Is there a particularly American component of homophobia?

I think Americans are terrified of feeling anything. And homophobia is simply an extreme example of the American terror that’s concerned with growing up. I never met a people more infantile in my life....

[break]

I sometimes think gay people look to black people as healing them…

Not only gay people.

...healing their alienation.

That has to be done, first of all, by the person and then you find your company.

When I heard Jesse Jackson speak before a gay audience, I wanted him to say there wasn’t any sin, that I was forgiven.

Is that a question for you still? That question of sin?

I think it must be, on some level, even though I am not a believer.

How peculiar. I didn’t realize you thought of it as sin. Do many gay people feel that?

I don’t know. (Laughter). I guess I’m throwing something at you, which is the idea that gays look to blacks as conferring a kind of acceptance by embracing them in a coalition. I find it unavoidable to think in those terms. When I fantasize about a black mayor or a black president, I think of it being better for gay people.

Well, don’t be romantic about black people. Though I can see what you mean.

Do you think black people have a heightened capacity for tolerance, even acceptance, in its truest sense?

Well, there is a capacity in black people for experience, simply. And that capacity makes other things possible. It dictates the depth of one’s acceptance of other people. The capacity for experience is what burns out fear. Because the homophobia we’re talking about really is a kind of fear. It’s a terror of the flesh. It’s really a terror of being able to be touched.

Do you think about having children?

Not any more. It’s one thing I really regret, maybe the only regret I have. But I couldn’t have managed it then. Now it’s too late.

But you’re not disturbed by the idea of gay men being parents.

Look, men have been sleeping with men for thousands of years — and raising tribes. This is a Western sickness, it really is. It’s an artificial division. Men will be sleeping with each other when the trumpet sounds. It’s only this infantile culture which has made such a big deal of it.

So you think of homosexuality as universal?

Of course. There’s nothing in me that is not in everybody else, and nothing in everybody else that is not in me. We’re trapped in language, of course. But homosexual is not a noun. At least in my book.

What part of speech would it be?

Perhaps a verb. You see, I can only talk about my own life. I loved a few people and they loved me. It had nothing to do with these labels. Of course, the world has all kinds of words for us. But that’s the world’s problem.

Is it problematic for you, the idea of having sex with other people who are identified as gay?

Well, you see, my life has not been like that at all. The people who were my lovers were never, well, the word gay wouldn’t have meant anything to them.

That means that they moved in a straight world.

They moved in the world.

Do you think of the gay world as being a false refuge?

I think perhaps it imposes a limitation which is unnecessary. It seems to me simply a man is a man, a woman is a woman, and who they go to bed with is nobody’s business but theirs. I suppose what I am really saying is that one’s sexual preference is a private matter. I resent the interference of the State, or the Church, or any institution in my only journey to whatever it is we are journeying toward. But it has been made a public question by the institutions of this country. I can see how the gay world comes about in response to that. And to contradict myself, I suppose, or more precisely, I hope that it is easier for the transgressor to become reconciled with himself or herself than it was for many people in my generation — and it was difficult for me. It is difficult to be despised, in short. And if the so-called gay movement can cause men and women, boys and girls, to come to some kind of terms with themselves more speedily and with less pain, then that’s a very great advance. I’m not sure it can be done on that level. My own point of view, speaking out of black America, when I had to try to answer that stigma, that species of social curse, it seemed a great mistake to answer in the language of the oppressor. As long as I react to “nigger,” as long as I protest my case on evidence of assumptions held by others, I’m simply reinforcing those assumptions. As long as I complain about being oppressed, the oppressor is in consolation of knowing that I know my place, so to speak.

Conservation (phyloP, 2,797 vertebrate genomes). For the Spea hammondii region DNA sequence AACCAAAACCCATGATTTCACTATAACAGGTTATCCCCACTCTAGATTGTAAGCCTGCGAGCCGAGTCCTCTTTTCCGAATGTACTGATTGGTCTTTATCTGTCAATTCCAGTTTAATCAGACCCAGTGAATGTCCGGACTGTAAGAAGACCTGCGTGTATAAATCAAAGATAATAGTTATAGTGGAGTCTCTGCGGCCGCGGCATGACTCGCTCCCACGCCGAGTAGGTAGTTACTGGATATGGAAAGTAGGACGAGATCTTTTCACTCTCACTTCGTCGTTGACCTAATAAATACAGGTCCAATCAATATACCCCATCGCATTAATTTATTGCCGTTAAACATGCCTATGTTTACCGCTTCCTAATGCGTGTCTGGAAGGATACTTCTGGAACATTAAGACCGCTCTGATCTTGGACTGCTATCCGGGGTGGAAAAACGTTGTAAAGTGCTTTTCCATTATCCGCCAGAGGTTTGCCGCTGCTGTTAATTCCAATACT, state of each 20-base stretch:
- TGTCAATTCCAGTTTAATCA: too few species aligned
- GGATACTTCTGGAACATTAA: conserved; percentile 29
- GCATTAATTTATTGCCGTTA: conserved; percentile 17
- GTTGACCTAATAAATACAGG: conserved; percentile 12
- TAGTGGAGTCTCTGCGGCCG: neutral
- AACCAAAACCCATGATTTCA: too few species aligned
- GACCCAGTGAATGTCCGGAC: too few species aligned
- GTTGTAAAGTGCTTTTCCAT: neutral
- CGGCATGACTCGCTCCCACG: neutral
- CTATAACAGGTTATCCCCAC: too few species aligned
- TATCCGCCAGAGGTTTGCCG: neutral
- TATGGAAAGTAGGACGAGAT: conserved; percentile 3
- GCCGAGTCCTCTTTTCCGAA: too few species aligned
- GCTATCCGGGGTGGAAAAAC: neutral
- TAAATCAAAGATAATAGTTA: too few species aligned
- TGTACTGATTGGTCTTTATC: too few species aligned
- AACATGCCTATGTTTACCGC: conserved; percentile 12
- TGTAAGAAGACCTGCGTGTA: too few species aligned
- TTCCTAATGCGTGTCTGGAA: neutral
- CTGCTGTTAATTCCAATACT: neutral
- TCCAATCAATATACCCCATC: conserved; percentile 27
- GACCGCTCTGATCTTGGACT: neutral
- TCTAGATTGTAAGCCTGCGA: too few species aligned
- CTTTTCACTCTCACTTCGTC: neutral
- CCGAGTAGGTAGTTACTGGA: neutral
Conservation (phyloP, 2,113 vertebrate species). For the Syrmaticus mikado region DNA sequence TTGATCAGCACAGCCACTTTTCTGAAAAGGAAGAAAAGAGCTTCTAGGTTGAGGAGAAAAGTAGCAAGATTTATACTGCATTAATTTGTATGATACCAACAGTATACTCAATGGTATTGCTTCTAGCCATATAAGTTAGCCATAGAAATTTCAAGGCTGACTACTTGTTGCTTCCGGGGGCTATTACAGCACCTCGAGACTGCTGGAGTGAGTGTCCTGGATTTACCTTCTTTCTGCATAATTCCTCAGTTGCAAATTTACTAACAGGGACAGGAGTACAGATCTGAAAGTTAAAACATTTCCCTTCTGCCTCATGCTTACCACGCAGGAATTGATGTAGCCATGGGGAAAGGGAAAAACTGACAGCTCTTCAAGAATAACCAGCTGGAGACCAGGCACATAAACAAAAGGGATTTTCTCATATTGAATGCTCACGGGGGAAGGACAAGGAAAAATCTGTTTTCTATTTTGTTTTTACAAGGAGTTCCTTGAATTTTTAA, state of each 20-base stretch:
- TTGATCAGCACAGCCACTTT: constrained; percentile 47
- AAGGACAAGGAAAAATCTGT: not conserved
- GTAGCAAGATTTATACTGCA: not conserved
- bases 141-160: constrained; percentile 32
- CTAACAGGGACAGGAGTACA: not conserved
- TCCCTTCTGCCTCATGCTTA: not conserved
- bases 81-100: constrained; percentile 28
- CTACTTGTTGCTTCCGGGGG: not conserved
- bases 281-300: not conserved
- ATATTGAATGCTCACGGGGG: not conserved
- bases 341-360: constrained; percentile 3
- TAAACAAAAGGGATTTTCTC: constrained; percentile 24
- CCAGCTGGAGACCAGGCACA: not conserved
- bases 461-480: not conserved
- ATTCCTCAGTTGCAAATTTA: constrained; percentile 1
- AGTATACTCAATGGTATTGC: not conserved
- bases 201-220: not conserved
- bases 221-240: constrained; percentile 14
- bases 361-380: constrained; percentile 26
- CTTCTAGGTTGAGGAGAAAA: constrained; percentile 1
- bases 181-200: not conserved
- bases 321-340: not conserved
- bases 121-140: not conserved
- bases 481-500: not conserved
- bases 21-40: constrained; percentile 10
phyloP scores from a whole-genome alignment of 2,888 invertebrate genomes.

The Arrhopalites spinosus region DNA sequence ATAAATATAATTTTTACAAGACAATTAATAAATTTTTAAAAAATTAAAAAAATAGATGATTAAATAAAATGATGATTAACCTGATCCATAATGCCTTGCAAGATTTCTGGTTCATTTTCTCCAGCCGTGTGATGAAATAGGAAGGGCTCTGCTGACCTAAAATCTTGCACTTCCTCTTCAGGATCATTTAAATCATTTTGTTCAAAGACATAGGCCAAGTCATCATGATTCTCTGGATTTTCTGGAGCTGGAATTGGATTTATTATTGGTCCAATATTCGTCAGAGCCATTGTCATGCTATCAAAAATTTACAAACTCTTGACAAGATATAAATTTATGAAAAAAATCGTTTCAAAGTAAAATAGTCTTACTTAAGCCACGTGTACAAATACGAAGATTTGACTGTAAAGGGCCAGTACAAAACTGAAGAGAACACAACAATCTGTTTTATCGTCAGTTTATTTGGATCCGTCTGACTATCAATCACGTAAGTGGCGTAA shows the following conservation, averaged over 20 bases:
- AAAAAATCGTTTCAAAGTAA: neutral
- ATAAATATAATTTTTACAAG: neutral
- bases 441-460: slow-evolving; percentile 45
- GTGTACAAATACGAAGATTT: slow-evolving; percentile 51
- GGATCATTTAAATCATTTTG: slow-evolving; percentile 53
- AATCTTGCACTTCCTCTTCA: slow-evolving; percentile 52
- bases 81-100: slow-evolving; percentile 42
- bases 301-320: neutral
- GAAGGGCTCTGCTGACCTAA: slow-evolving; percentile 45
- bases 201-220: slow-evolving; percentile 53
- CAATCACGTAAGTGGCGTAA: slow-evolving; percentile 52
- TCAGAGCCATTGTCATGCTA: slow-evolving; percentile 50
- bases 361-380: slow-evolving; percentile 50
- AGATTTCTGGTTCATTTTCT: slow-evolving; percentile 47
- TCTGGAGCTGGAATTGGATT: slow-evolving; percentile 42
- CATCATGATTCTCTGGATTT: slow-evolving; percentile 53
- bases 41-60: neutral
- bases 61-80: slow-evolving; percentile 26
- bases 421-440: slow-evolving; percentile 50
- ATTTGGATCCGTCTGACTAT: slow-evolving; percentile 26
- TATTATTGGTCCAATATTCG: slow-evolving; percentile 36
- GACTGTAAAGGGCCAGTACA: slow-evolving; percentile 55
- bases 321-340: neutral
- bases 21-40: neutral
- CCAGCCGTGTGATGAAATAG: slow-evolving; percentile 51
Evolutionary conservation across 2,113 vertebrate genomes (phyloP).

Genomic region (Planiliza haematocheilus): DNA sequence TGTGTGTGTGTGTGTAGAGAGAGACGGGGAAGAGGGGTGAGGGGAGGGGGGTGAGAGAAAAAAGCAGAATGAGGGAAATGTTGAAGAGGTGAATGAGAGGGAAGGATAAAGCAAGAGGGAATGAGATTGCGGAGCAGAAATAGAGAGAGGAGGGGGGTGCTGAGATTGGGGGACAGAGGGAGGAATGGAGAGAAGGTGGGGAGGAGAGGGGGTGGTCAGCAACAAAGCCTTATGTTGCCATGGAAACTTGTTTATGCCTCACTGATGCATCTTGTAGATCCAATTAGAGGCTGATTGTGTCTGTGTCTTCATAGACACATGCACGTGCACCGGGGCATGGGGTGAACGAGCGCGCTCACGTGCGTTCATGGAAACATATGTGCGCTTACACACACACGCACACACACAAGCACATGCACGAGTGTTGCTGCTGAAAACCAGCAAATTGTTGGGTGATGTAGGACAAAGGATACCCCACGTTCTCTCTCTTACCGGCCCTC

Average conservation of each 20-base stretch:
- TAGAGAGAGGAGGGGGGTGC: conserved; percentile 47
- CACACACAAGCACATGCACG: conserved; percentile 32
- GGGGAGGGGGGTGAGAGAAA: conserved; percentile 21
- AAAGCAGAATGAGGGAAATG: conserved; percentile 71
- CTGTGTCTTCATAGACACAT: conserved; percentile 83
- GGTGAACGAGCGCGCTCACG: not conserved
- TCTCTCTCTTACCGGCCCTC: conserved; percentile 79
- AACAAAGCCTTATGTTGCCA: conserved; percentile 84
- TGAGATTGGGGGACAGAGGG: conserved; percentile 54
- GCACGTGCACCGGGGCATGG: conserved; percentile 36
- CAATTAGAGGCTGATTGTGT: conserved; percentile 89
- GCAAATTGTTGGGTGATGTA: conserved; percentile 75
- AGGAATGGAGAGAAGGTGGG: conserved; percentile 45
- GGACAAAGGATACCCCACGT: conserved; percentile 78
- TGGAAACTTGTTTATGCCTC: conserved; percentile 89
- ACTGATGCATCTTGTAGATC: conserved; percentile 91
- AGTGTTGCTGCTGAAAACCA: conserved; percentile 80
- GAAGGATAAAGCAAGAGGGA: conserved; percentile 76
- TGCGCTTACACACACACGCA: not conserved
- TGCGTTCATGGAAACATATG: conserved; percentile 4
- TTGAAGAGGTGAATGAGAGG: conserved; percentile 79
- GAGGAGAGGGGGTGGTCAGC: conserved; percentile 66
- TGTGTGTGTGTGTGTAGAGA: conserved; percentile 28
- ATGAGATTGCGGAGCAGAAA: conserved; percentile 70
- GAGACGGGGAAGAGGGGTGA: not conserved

Goldstein was always a putz. He's pathetic. 

Arendt to Baldwin, 1962

Your article in the New Yorker is a political event of a very high order, I think;  it certainly is an event in my understanding of what is involved in the Negro question.  And since this is a question which concerns us all, I feel I am entitled to raise objections.

What frightened me in your essay was the gospel of love which you begin to preach at the end.  In politics, love is a stranger, and when it intrudes upon it nothing is being achieved except hypocrisy.  All the characteristics you stress in the Negro people: their beauty, their capacity for joy, their warmth, and their humanity, are well-known characteristics of all oppressed people.  They grow out of suffering and they are the proudest possession of all pariahs.  Unfortunately, they have never survived the hour of liberation by even five minutes.  Hatred and love belong together, and they are both destructive;  you can afford them only in the private and, as a people, only so long as you are not free.

They share a sense of the necessity of tragic consciousness. The still religious Baldwin dreams of an out. Arendt remembers the fantasies of those who claimed the out had been reached.